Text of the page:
• Pell Farm, a working farm, is a scenic landscape and recreational area connecting more than 480 acres of protected land and open space in Grafton and Upton. Critical to the protection of water resources, the property is part of the Miscoe, Warren, and Whitehall Watersheds. Under the purchase agreement, existing Christmas trees on approximately 20 acres will continue to be harvested for the next decade. Three walking trails traverse the property and provide public access for recreation. The open field, wetland, and forest edge provide opportunities for wildlife viewing and bird watching. This project is in partnership of the Grafton Conservation Commission, Trust for Public Lands, and Grafton Land Trust.
  • Click here for a map of Grafton, Pell Farm Link to the image file.

Mashpee, Mashpee River Woodlands - Shields Property: $83,200

  • 1.1 acres in the Cape Cod and Islands region
  • The Shields Property is a building lot that was excluded from a larger parcel that was acquired by the Massachusetts Division of Fisheries and Wildlife (DFW). Its acquisition fills in a gap in the five-mile, 780-acre Mashpee River Corridor Project, a cooperative effort of DFW, The Trustees of Reservations, and the Town of Mashpee. The property is a priority habitat for rare species. The acquisition eliminates the effects of potential development, including nitrogen loading on the Mashpee River and Popponesset Bay.
  • Click here for a map of Mashpee, Mashpee River Woodlands - Shields Property Link to the image file.

Northampton , Saw Mill Hills Conservation Area Linkage: $191,400

  • 10.4 acres in the Connecticut River Valley region
  • This property provides a link between the Mineral Hills Conservation Area and the abutting Saw Mill Hills Conservation Area, which comprise more than 820 acres of protected land. Parsons Brook runs through the property. More than 85 percent of the land is within Easthampton's drinking water supply area. Some existing farmland will continue to be farmed. This acquisition prevents further development that would endanger wildlife and migration routes. There is public trail access between the two conservation areas.
  • Click here for a map of Northampton, Saw Mill Hills Conservation Area Linkage Link to the image file.

Sudbury , Nobscot Scout Reservation: $500,000

  • 303 acres in the Southern New England Coastal Plains and Hills region
  • The Nobscot Scout Reservation in Sudbury and Framingham is one of the last large unprotected pieces of open space in the Metropolitan Boston area. Since 1928, the wooded parcel has been a Boy Scout camp and provided a place for outdoor recreation for the public. The parcel includes vernal pools, wetlands, headwater streams, and unfragmented forests, and is home to endangered species. The property connects to both Callahan State Park and Sudbury's Tippling Rock and Nobscot Conservation Areas. The project, in cooperation with the Knox Trail Council of the Boy Scouts of America, ensures that the area is preserved forever. The property provide public access to hiking trails, including part of the Bay Circuit Trail, and facilities for events.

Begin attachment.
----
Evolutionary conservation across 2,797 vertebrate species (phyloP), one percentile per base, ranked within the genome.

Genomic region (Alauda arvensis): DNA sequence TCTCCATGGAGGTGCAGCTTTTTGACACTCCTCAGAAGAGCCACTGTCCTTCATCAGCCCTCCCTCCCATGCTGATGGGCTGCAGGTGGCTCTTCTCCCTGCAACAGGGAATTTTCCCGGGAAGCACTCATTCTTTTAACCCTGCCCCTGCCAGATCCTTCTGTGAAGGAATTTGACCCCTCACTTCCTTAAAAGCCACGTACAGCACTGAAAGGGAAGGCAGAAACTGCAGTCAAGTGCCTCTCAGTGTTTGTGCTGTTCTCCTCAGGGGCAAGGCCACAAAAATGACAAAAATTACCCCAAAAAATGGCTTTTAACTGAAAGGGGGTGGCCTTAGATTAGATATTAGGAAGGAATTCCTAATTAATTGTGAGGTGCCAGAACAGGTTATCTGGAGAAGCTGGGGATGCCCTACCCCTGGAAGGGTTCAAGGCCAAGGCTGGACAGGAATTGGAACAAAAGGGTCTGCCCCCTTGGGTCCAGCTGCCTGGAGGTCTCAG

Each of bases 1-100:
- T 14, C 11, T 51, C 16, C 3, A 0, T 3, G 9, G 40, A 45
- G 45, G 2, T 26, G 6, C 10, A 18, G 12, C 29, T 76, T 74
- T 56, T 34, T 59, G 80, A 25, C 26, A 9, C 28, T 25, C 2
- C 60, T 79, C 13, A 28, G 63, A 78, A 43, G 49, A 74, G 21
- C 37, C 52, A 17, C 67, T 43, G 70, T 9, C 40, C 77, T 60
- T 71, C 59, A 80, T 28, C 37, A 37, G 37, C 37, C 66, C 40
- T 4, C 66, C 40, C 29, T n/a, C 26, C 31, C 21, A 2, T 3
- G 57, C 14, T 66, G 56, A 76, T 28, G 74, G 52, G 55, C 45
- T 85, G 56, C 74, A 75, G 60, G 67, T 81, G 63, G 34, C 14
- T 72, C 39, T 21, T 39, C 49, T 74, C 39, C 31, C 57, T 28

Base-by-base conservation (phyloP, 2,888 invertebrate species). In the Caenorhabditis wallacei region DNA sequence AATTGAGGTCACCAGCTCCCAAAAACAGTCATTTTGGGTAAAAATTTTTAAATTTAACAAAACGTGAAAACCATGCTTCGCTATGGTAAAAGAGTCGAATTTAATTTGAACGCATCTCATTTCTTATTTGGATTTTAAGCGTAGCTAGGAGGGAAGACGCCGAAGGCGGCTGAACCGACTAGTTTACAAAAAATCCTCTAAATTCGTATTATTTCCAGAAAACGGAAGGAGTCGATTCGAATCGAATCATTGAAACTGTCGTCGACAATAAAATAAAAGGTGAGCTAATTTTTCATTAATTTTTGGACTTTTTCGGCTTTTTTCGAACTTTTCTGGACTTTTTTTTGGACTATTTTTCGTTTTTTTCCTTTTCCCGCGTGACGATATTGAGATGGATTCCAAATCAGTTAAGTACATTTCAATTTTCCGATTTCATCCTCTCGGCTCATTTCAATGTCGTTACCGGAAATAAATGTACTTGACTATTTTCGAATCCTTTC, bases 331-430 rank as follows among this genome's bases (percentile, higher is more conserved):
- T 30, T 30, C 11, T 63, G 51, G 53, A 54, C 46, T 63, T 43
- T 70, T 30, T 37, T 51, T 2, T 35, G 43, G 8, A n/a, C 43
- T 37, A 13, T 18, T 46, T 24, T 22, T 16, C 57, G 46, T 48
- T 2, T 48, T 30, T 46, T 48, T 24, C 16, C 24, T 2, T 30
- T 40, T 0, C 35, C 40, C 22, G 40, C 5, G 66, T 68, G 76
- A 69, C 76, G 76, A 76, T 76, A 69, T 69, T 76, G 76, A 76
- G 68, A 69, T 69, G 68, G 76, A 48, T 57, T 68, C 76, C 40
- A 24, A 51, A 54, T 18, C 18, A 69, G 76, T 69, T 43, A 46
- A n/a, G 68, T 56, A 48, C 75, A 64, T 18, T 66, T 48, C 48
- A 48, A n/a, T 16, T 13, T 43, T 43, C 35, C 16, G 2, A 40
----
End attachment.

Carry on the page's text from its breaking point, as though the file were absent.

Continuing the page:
• Click here for a map of Sudbury, Nobscot Scout Reservation Link to the image file.

Westminster , Southern Monadnock Plateau Forest Legacy Project: $500,000

  • 467 acres in the Worcester Plateau region
  • This project enables the Town of Westminster, in cooperation with the North County Land Trust, to acquire a parcel of forest, wetlands, and meadow land adjacent to the Department of Fish & Game's High Ridge Wildlife Management Area and Westminster 's Muddy Pond Conservation Area. One of the parcels protects Nashua River Watershed. The conservation restrictions on these 13 parcels protect a natural and working landscape, ensuring the property will continue to have working agricultural and forest lands. The property includes a large portion of the Midstate Trail corridor, and is open to the public for hiking, biking, and cross country skiing.
  • Click here for a map of Westminster, Southern Monadnock Plateau Forest Legacy Project Link to the image file.

Worcester , Crow Hill Savannah: $500,000

  • 10 acres in the Southern New England Coastal Plains and Hills region
  • The Greater Worcester Land Trust's Crow Hill project is a model of habitat protection and greenways in an urban environment. The property contains the headwaters of the Fitzgerald Brook, a historic rainbow smelt run. Adjacent to Worcester North High School, the Ecotarium Natural History Museum, and public transportation, the land also provides public access and links these resources to the existing 28-acre Worcester Conservation Commission Property.
  • Click here for a map of Worcester, Crow Hill Savannah Link to the image file.

Worcester, Moreland Woods: $378,000

  • 20.6 acres in the Southern New England Coastal Plains and Hills region
  • Located on the west side of Worcester, the Greater Worcester Land Trust's Moreland Woods project will provide surrounding neighborhoods with walking access to public parks or open space. The property is a rich mixture of habitats including a deciduous upland forest, wetlands, and a coniferous grove, which provide habitat for diverse wildlife, including fox, deer, and wild turkeys. The headwaters for the Beaver Brook watershed are located in Moreland Woods. The property will provide an educational opportunity to nearby schools.
  • Click here for a map of Worcester, Moreland Woods Link to the image file.